“Where is the newborn king of the Jews? We observed his star at its rising and have come to pay him homage.” – Matthew 2.2

Epiphany celebrate the manifestation of Jesus to Gentile seekers. Learned Gentiles discover through their study of the heavens a new star that sets them on an earthly journey. A phenomenon in nature stirs their curiosity. They step out of the familiar and comfortable to search for something more. A great thing about being human is that we can always change. We can turn toward and turn away. We, too, can seek more. We can look beyond the places we go day after day and beyond the present.

What new horizon summons you? What first step can you take?


If you enjoy this Gospel Reflection, please visit the Sunday By Sunday page to order a subscription or request a free sample. Start a small bible study. Be a leader.

Gospel Reflection for December 25th, Christmas

25 Dec

Scripture Readings: Isaiah 9.1-6; Titus 2.11-14; Luke 2.1-20

“Mary gave birth to her firstborn son and wrapped him in swaddling clothes and laid him in a manger, because there was no room for them in the inn.” – Luke 2.7

Jesus’ birth story in Luke’s gospel anticipates Jesus’ whole life and emphasizes his mission to people who are poor. In Bethlehem for a Roman census, Joseph finds shelter among the animals in a stable. There Mary gives birth. Like the holy family, many refugees, immigrants, and deportees today find little room among us. Like finding shelter in a barn during a census, many live in cramped camps awaiting legal status in a new country.

An angel chorus announces Jesus’ birth to shepherds, people who are poor and living out in the fields with their sheep. They find the child in the manger and become the heralds of the messiah’s birth. We recognize with the shepherds that Jesus is good news for the poor.

On the world stage Caesar counts potential taxpayers. His subjects give Caesar the title Augustus, the divine. But it is the child lying in the manger who incarnates the love and life-giving power of the universe. Jesus is the true savior of the world, the one who incarnates God’s love among us.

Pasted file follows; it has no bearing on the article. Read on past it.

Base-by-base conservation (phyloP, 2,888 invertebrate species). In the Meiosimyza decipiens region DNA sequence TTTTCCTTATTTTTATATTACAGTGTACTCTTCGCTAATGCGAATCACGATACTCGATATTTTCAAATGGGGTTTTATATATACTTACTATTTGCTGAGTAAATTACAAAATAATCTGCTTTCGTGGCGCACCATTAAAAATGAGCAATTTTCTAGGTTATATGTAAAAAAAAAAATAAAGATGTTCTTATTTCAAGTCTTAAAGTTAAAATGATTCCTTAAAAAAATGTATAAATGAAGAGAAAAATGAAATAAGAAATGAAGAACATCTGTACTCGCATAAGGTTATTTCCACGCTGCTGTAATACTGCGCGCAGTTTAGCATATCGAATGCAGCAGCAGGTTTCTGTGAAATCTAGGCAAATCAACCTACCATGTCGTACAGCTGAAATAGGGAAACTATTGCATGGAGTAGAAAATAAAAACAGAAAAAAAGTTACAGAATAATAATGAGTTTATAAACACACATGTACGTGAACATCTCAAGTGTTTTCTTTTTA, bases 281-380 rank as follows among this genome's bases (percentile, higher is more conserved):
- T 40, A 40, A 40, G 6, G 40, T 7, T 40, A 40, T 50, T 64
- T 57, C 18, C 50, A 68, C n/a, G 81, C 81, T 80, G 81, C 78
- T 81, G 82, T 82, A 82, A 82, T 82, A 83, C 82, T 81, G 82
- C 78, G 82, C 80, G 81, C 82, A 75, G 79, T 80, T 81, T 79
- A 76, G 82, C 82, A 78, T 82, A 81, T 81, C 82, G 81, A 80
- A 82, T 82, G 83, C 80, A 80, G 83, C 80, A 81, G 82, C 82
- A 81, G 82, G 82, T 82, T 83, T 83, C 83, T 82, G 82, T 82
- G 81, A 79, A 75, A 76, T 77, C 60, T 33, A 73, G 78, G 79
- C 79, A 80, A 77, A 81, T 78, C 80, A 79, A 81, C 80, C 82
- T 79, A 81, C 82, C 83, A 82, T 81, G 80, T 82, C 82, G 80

Where might Jesus be born today to express God’s willingness to identify with the lowliest among us?


If you enjoy this Gospel Reflection, please visit the Sunday By Sunday page to order a subscription or request a free sample. Start a small bible study. Be a leader.

Gospel Reflection for December 24, 2017, 4th Sunday of Advent

20 Dec

Sunday Readings: 2 Samuel 7.1-5, 8-12, 14-16; Romans 26.25-27; Luke 1.26-38

“Nothing is impossible with God.” – Luke 1.37

In Mary, the Most High overshadows and dwells in a human person, intensifying God’s presence among us. The same God who created all that is makes the impossible come to be in Mary, who is young and objects to the angel she is a virgin.

With the wholehearted yes of this teenager, God will become human. She will feel the first stirrings of salvation within her womb. God’s Son will look like her. She will nurse and rock him after he is born. With Mary’s yes to God’s invitation to be Jesus’ mother, the Creator moves to make us whole.

In her Magnificat, Mary blesses God for showing mercy to her people, for raising up the poor, for filling the hungry. In saying yes, she trusts God’s promises to her people and to her.

What do you remember about how you responded to God in your teen years? How have you lived out your early response?


If you enjoy this Gospel Reflection, please visit the Sunday By Sunday page to order a subscription or request a free sample. Start a small bible study. Be a leader.